Could anyone analyze Emily Dickinson's poem number 130, "These are the days when birds come back"?
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This trochaic poem, with Dickinson's irregular punctuation, has an irregular rhyme scheme with the 1st and 2nd lines sometimes rhyming with near rhyme, but not always:
These are the days when Birds come back—
A very few—a Bird or two—
To take a backward look.
These are the days when skies resume
The old—old sophistries of June—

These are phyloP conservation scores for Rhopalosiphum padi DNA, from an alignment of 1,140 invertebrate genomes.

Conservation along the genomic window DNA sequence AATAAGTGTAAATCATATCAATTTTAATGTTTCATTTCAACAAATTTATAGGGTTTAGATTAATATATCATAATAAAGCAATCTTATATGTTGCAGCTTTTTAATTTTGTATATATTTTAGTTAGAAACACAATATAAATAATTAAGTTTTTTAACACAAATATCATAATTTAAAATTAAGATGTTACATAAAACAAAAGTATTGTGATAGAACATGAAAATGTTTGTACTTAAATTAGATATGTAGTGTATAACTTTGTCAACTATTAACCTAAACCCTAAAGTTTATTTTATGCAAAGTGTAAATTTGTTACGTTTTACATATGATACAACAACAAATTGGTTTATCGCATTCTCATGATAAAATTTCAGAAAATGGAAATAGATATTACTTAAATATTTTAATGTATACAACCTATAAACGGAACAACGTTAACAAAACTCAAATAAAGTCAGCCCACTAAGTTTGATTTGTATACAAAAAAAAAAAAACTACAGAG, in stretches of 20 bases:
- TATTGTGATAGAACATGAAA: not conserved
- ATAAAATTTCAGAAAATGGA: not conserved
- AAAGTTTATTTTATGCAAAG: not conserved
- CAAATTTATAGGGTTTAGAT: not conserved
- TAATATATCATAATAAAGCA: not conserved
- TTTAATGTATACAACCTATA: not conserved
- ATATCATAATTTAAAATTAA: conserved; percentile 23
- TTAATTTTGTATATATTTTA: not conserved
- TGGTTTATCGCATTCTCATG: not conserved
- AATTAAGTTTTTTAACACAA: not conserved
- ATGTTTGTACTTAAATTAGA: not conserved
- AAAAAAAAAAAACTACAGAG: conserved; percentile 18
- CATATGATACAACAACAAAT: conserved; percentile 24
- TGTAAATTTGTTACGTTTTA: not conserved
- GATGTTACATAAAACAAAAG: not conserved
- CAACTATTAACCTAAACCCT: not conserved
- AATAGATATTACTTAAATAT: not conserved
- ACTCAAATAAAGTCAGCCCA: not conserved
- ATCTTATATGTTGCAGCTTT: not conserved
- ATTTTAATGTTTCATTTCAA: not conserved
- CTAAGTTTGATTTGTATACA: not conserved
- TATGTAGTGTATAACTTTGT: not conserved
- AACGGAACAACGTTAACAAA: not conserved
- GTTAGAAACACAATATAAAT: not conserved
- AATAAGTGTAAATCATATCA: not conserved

A blue and gold mistake.
It's theme is a twist on the sacred religious theme of Communion. It compares the return of birds to a fraud that threatens to "cheat the bees." It invites children to partake of the ritual of returning waves of nature's patterns.
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